Last month, Georgia voters dismissed Trump’s efforts to punish the Republican governor and secretary of state, both of whom dismissed Trump’s extraordinary efforts to overturn the results of the 2020 presidential election. Trump’s chosen candidates lost in Nebraska, Idaho and North Carolina. In Pennsylvania, the Senate primary pitting Trump-backed famed heart surgeon Mehmet Oz against former hedge fund CEO David McCormick is in the middle of a recount.

But the former president has some big wins, notably in Ohio last month, where Vance rose in the polls following Trump’s endorsement in the Senate race.

Trump is anticipating the next round of major primaries to counter the perception that his hold on the Republican Party is waning as he lays the groundwork for a presidential nomination in 2024.

In addition to the Arizona Senate race, Trump is targeting Wyoming Rep. Liz Cheney, a chief critic of Trump who voted to impeach him and is the top Republican on the House committee that approved the Jan. 6, 2021 attack on the Capitol examined. Trump held a rally in the state last weekend to bolster Cheney’s main challenger, Harriet Hageman, who is currently well ahead in the polls.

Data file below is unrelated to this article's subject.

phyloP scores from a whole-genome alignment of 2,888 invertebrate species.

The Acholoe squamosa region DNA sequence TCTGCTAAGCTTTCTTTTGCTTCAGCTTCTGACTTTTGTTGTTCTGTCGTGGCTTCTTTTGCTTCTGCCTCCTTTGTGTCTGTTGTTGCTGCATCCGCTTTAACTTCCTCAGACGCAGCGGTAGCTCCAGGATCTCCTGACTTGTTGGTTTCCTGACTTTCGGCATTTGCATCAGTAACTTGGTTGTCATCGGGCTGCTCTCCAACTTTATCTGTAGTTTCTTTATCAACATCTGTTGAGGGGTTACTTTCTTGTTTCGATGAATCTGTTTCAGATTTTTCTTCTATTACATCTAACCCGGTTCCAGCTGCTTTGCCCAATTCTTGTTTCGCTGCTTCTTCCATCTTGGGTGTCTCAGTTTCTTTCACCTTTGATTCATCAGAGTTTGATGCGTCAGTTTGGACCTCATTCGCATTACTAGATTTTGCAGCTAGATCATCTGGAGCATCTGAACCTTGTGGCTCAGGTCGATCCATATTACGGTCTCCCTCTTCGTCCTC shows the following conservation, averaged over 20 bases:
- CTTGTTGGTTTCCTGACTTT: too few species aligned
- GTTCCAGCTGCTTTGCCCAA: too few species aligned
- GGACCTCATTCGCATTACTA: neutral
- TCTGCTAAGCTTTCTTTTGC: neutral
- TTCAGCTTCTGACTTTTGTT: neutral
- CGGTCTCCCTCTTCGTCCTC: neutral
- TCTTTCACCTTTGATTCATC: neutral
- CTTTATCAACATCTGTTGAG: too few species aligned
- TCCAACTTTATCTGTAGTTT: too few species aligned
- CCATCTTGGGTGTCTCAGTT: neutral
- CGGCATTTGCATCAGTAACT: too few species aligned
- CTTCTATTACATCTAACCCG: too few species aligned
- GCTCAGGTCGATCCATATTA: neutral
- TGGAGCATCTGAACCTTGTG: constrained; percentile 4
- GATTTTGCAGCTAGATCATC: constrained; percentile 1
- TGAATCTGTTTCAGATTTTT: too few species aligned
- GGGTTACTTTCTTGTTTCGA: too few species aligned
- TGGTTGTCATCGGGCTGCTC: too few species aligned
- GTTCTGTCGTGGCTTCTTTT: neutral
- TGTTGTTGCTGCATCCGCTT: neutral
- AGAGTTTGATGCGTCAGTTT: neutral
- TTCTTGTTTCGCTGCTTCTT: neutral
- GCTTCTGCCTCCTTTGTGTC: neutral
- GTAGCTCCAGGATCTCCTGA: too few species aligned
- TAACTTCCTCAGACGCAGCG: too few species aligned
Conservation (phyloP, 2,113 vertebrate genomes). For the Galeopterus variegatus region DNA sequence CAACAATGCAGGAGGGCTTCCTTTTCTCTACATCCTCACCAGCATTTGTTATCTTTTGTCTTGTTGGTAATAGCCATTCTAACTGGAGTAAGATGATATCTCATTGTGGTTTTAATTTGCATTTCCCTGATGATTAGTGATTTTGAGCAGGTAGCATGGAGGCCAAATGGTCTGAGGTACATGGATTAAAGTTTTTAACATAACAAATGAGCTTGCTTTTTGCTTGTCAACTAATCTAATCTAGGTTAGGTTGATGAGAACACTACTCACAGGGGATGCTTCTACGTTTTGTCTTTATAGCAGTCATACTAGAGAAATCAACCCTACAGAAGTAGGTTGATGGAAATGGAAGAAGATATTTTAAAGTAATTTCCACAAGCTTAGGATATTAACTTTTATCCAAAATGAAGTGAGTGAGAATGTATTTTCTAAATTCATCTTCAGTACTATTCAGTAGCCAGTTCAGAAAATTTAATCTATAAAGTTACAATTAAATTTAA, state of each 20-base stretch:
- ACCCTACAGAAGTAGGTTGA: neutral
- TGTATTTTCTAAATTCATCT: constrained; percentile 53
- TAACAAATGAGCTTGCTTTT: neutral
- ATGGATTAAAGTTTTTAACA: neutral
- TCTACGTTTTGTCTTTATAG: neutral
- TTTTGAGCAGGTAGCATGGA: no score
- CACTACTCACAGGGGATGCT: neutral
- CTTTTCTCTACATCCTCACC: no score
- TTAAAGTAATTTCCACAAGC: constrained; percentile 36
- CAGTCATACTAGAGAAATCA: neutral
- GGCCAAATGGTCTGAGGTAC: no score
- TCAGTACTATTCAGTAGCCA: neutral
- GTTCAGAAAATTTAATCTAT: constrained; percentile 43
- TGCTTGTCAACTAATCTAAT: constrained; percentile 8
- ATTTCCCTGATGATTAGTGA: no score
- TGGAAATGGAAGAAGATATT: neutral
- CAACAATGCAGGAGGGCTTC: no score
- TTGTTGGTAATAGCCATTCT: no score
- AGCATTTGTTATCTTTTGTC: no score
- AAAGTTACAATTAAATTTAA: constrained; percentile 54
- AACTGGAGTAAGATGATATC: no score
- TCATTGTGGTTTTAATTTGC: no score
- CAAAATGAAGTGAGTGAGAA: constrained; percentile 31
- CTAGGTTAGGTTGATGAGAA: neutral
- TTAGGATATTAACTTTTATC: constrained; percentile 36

Trump had long been expected to endorse Masters. Masters, like Vance, is a Thiel protégé whose campaign has garnered millions in backing from the tech billionaire who co-founded PayPal and was an early investor in Facebook. Many had expected Trump to make his support official after Vance’s win.

“Even though Blake has such an amazing business career and a wonderful family, he has decided that he wants to make a difference for the people of our country,” Trump said in a statement endorsing Masters.

He said Masters will campaign heavily on border security and gun rights, cut taxes and regulations, and support the military.

In response, Masters said in a statement, “I wish everyone could know how that feels.” He said that “soon we will have a young, fearless, dynamic America First coalition in the US Senate.”

As in most hard-fought Republican primaries, Trump’s Arizona confirmation is a prize that has been intensely positioned by most candidates. Several, including Masters, made multiple trips to Trump’s home in Mar-a-Lago, Florida, seeking the favor of the former president’s advisers. Last summer, to get Trump’s attention, businessman Jim Lamon aired an ad on Fox News in the New York-New Jersey market while Trump was at his golf course in Bedminster, New Jersey.